our general scheme. But how great a variation? and in what directions?—these are the questions. The great variations found in the criminal by heredity, the insane, the idiotic, etc., we have found excluded from society; so we may well ask why the genius is not excluded also. If our determination of the limits within which society decides who is to be excluded is correct, then the genius must come within these limits. He can not escape them and live socially.
The directions in which the genius actually varies from the average man are evident as a matter of fact. He is, first of all, a man of great power of thought, of great constructive imagination, as the psychologists would say. So let us believe, first, that a genius is a man who has, occasionally, greater thoughts than other men have. Is this a reason for excluding him from society? Certainly not; for by great thoughts we mean true thoughts, thoughts which will work, thoughts which bring in a new era of discovery of principles, or of their application. This is just what all development depends upon, this attainment of novelty, which is consistent with older knowledge and supplementary to it. But suppose a man have thoughts which are not true, which do not fit the topic of their application, which contradict established knowledges, or which result in bizarre and fanciful combinations of them; to that man we deny the name genius: he is a crank, an agitator, an anarchist, or what not. The test, then, which we bring to bear upon the intellectual variations which men show is that of truth, practical workability—in short, to sum it up, "fitness." Any thought, to live and germinate, must be a fit thought. And the community's sense of the fitness of the thought is their rule of judgment.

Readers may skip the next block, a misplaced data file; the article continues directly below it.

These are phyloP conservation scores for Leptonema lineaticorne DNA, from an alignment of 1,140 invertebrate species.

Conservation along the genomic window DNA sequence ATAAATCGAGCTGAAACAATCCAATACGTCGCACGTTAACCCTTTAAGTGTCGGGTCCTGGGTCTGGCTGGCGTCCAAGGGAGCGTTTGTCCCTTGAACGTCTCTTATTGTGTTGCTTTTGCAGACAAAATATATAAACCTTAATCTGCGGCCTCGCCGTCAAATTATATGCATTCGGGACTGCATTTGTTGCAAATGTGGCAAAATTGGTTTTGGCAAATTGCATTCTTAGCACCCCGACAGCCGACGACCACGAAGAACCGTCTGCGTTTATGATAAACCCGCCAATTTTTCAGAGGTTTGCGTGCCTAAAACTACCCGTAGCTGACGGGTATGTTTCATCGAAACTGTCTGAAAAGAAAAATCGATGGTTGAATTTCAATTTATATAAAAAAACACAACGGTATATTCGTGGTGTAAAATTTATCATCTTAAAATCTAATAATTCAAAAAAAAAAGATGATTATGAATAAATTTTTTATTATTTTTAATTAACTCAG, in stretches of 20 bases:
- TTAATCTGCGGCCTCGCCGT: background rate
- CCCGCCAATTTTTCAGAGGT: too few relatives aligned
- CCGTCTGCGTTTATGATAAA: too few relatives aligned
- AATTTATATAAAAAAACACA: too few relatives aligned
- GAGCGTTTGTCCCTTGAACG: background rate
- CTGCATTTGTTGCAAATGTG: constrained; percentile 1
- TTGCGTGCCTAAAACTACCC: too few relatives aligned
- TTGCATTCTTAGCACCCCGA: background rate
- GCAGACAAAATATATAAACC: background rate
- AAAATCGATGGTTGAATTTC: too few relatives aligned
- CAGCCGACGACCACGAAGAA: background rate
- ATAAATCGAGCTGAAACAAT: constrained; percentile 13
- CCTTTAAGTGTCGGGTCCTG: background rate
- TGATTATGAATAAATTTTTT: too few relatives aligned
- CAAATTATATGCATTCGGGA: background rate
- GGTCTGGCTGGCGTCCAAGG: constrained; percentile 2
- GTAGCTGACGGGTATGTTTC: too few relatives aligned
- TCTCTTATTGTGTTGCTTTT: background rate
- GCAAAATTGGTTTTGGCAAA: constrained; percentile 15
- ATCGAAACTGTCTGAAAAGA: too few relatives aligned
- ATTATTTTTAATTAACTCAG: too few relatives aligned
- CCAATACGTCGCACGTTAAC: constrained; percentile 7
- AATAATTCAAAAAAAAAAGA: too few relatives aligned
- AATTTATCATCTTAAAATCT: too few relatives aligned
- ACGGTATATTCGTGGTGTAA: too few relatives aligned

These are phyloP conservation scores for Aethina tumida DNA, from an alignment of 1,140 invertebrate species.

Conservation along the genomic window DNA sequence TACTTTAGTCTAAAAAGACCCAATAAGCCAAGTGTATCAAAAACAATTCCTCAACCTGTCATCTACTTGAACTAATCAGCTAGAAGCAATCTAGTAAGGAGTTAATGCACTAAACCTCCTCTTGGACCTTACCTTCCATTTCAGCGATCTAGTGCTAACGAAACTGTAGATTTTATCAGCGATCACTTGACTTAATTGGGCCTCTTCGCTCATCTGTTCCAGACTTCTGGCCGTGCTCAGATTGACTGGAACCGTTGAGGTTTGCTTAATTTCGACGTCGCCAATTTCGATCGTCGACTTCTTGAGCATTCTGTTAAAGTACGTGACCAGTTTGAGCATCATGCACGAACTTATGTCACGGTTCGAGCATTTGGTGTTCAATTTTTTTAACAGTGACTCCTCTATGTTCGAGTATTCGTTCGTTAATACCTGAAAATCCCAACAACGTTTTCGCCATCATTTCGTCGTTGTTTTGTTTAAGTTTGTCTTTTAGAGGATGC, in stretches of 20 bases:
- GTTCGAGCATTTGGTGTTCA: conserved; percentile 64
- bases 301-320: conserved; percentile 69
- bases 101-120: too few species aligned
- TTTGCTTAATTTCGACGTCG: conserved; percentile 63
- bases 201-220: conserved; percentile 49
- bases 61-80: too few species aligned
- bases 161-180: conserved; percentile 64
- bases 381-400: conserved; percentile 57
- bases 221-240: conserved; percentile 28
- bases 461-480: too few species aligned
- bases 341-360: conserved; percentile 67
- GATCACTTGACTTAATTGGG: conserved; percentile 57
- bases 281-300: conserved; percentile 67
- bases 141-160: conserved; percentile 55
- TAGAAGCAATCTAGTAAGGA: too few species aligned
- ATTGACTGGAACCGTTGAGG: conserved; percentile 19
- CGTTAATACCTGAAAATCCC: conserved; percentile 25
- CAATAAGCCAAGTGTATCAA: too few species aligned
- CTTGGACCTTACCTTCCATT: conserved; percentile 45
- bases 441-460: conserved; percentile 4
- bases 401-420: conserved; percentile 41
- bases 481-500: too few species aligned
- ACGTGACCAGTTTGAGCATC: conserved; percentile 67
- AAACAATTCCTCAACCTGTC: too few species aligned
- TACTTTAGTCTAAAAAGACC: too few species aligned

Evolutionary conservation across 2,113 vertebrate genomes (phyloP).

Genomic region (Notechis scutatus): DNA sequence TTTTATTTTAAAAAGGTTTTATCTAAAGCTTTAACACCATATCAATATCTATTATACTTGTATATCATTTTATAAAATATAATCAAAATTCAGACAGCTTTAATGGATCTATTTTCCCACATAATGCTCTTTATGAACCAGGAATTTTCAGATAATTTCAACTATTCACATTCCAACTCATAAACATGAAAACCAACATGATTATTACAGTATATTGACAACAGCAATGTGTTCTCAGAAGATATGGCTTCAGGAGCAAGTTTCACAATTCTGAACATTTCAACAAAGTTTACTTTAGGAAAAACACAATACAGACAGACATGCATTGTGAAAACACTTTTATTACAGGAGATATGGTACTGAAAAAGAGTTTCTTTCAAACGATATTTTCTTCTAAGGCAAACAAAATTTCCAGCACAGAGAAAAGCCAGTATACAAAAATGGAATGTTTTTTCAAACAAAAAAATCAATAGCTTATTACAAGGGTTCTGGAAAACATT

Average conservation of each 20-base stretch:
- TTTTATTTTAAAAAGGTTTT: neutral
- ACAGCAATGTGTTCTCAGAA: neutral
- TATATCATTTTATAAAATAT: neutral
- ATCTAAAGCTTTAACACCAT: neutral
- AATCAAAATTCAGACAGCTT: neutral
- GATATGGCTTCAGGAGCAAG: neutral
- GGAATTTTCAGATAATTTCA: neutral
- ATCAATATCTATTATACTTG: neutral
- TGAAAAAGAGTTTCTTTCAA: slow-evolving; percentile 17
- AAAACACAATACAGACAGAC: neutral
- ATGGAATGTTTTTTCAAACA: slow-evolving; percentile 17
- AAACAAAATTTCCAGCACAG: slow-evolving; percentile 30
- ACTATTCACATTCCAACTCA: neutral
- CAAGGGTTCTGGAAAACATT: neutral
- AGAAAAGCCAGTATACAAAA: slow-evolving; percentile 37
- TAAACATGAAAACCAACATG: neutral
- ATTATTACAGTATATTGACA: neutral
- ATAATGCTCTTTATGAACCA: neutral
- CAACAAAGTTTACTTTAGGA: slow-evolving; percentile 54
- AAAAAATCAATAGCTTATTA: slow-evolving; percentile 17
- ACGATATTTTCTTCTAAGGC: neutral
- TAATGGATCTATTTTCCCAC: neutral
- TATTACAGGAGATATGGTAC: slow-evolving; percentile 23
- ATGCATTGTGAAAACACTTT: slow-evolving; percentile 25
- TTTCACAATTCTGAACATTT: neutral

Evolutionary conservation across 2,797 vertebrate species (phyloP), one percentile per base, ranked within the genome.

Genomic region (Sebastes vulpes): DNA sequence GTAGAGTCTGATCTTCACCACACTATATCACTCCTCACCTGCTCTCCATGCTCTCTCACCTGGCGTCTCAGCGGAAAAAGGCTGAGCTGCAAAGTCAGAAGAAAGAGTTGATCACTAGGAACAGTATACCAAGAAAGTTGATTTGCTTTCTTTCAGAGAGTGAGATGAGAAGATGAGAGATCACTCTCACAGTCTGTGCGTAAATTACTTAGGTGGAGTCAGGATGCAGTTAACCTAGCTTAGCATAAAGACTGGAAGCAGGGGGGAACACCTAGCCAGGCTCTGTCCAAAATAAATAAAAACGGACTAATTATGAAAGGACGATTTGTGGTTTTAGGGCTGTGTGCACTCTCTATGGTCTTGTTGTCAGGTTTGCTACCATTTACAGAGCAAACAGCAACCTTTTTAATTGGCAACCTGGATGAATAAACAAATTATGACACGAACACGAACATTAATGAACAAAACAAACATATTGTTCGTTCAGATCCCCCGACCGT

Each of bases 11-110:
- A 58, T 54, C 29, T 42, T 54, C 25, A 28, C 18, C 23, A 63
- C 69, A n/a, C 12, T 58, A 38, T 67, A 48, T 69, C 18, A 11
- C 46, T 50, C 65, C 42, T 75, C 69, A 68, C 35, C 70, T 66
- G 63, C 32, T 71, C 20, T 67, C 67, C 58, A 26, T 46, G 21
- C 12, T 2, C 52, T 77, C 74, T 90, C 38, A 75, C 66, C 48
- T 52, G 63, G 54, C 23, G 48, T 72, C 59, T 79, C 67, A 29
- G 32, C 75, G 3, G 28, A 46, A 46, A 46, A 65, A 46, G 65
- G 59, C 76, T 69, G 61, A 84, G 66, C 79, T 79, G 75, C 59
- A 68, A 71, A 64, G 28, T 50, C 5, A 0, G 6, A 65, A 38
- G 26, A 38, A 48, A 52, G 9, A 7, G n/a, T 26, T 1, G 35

Now, the way the community got this sense—that is the great result we have reached above. Their sense of fitness is just what I called above their judgment. As far, at least, as it relates to matters of social import, it is of social origin. It reflects the outcome of all social heredity, tradition, education. The sense of social truth is their criterion of social thoughts, and unless the social reformer's thought be in some way fit to go into the setting thus made by earlier social development, he is not a genius but a crank.
I may best show the meaning of the claim that society makes upon the genius by asking in how far in actual life he manages to escape this account of himself to society. The facts are very plain, and this is the class of facts which writers like Mr. Spencer urge, as supplying an adequate rule for the application of the principles of their social philosophy. The simple fact is, say they, that without the consent of society the thoughts of your hero, whether he be genius or fool, are practically valueless. The full-